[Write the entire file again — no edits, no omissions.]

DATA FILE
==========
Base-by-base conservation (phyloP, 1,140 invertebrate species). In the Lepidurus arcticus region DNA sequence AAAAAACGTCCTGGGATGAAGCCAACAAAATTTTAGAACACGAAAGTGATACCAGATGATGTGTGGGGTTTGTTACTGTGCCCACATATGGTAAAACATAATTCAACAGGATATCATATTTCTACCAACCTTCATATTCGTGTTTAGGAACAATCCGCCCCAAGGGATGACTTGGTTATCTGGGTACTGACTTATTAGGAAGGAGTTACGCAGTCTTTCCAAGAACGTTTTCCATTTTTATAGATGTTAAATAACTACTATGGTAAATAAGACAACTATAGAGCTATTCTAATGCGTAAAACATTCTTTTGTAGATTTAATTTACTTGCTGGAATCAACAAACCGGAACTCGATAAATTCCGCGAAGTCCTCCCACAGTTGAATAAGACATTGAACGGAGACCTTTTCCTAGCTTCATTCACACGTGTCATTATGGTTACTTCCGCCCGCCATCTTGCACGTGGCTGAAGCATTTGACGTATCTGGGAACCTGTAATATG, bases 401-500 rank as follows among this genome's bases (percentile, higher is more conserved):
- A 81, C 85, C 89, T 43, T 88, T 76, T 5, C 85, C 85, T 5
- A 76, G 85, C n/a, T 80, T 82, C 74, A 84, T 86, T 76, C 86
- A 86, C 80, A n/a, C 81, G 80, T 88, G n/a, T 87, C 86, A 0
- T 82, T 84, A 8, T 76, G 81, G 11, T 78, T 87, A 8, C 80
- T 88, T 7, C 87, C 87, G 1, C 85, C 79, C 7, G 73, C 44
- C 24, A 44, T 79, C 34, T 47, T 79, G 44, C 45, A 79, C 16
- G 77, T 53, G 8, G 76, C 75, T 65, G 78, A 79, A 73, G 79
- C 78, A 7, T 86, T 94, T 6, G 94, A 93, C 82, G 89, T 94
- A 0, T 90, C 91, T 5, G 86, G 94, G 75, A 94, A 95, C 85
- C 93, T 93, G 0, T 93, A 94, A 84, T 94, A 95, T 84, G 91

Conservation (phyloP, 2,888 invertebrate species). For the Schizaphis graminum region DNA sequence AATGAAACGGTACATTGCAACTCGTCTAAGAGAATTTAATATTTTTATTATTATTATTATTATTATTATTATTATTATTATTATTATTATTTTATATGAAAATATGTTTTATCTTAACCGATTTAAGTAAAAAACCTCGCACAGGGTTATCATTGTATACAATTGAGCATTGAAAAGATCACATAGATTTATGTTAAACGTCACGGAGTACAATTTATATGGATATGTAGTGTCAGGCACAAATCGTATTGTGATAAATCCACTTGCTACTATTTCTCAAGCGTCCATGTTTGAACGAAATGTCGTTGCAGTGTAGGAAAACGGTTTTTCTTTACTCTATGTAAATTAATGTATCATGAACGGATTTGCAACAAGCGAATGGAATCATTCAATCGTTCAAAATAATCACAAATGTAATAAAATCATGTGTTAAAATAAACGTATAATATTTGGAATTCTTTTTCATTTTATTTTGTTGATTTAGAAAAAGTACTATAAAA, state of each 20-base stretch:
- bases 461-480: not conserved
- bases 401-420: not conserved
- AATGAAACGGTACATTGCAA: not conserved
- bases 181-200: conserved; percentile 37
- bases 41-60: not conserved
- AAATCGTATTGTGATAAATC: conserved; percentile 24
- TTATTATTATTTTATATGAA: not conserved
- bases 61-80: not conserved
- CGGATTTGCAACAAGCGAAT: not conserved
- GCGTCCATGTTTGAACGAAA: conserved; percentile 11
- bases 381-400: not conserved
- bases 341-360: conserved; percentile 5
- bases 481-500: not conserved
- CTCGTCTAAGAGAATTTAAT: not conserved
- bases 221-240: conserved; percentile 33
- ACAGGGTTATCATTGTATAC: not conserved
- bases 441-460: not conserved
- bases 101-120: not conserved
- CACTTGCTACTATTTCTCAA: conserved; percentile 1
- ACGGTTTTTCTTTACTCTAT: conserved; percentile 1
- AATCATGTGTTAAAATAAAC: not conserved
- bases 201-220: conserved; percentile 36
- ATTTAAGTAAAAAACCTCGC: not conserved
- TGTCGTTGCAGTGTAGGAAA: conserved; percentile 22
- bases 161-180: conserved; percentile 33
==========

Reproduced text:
Base-by-base conservation (phyloP, 1,140 invertebrate species). In the Lepidurus arcticus region DNA sequence AAAAAACGTCCTGGGATGAAGCCAACAAAATTTTAGAACACGAAAGTGATACCAGATGATGTGTGGGGTTTGTTACTGTGCCCACATATGGTAAAACATAATTCAACAGGATATCATATTTCTACCAACCTTCATATTCGTGTTTAGGAACAATCCGCCCCAAGGGATGACTTGGTTATCTGGGTACTGACTTATTAGGAAGGAGTTACGCAGTCTTTCCAAGAACGTTTTCCATTTTTATAGATGTTAAATAACTACTATGGTAAATAAGACAACTATAGAGCTATTCTAATGCGTAAAACATTCTTTTGTAGATTTAATTTACTTGCTGGAATCAACAAACCGGAACTCGATAAATTCCGCGAAGTCCTCCCACAGTTGAATAAGACATTGAACGGAGACCTTTTCCTAGCTTCATTCACACGTGTCATTATGGTTACTTCCGCCCGCCATCTTGCACGTGGCTGAAGCATTTGACGTATCTGGGAACCTGTAATATG, bases 401-500 rank as follows among this genome's bases (percentile, higher is more conserved):
- A 81, C 85, C 89, T 43, T 88, T 76, T 5, C 85, C 85, T 5
- A 76, G 85, C n/a, T 80, T 82, C 74, A 84, T 86, T 76, C 86
- A 86, C 80, A n/a, C 81, G 80, T 88, G n/a, T 87, C 86, A 0
- T 82, T 84, A 8, T 76, G 81, G 11, T 78, T 87, A 8, C 80
- T 88, T 7, C 87, C 87, G 1, C 85, C 79, C 7, G 73, C 44
- C 24, A 44, T 79, C 34, T 47, T 79, G 44, C 45, A 79, C 16
- G 77, T 53, G 8, G 76, C 75, T 65, G 78, A 79, A 73, G 79
- C 78, A 7, T 86, T 94, T 6, G 94, A 93, C 82, G 89, T 94
- A 0, T 90, C 91, T 5, G 86, G 94, G 75, A 94, A 95, C 85
- C 93, T 93, G 0, T 93, A 94, A 84, T 94, A 95, T 84, G 91

Conservation (phyloP, 2,888 invertebrate species). For the Schizaphis graminum region DNA sequence AATGAAACGGTACATTGCAACTCGTCTAAGAGAATTTAATATTTTTATTATTATTATTATTATTATTATTATTATTATTATTATTATTATTTTATATGAAAATATGTTTTATCTTAACCGATTTAAGTAAAAAACCTCGCACAGGGTTATCATTGTATACAATTGAGCATTGAAAAGATCACATAGATTTATGTTAAACGTCACGGAGTACAATTTATATGGATATGTAGTGTCAGGCACAAATCGTATTGTGATAAATCCACTTGCTACTATTTCTCAAGCGTCCATGTTTGAACGAAATGTCGTTGCAGTGTAGGAAAACGGTTTTTCTTTACTCTATGTAAATTAATGTATCATGAACGGATTTGCAACAAGCGAATGGAATCATTCAATCGTTCAAAATAATCACAAATGTAATAAAATCATGTGTTAAAATAAACGTATAATATTTGGAATTCTTTTTCATTTTATTTTGTTGATTTAGAAAAAGTACTATAAAA, state of each 20-base stretch:
- bases 461-480: not conserved
- bases 401-420: not conserved
- AATGAAACGGTACATTGCAA: not conserved
- bases 181-200: conserved; percentile 37
- bases 41-60: not conserved
- AAATCGTATTGTGATAAATC: conserved; percentile 24
- TTATTATTATTTTATATGAA: not conserved
- bases 61-80: not conserved
- CGGATTTGCAACAAGCGAAT: not conserved
- GCGTCCATGTTTGAACGAAA: conserved; percentile 11
- bases 381-400: not conserved
- bases 341-360: conserved; percentile 5
- bases 481-500: not conserved
- CTCGTCTAAGAGAATTTAAT: not conserved
- bases 221-240: conserved; percentile 33
- ACAGGGTTATCATTGTATAC: not conserved
- bases 441-460: not conserved
- bases 101-120: not conserved
- CACTTGCTACTATTTCTCAA: conserved; percentile 1
- ACGGTTTTTCTTTACTCTAT: conserved; percentile 1
- AATCATGTGTTAAAATAAAC: not conserved
- bases 201-220: conserved; percentile 36
- ATTTAAGTAAAAAACCTCGC: not conserved
- TGTCGTTGCAGTGTAGGAAA: conserved; percentile 22
- bases 161-180: conserved; percentile 33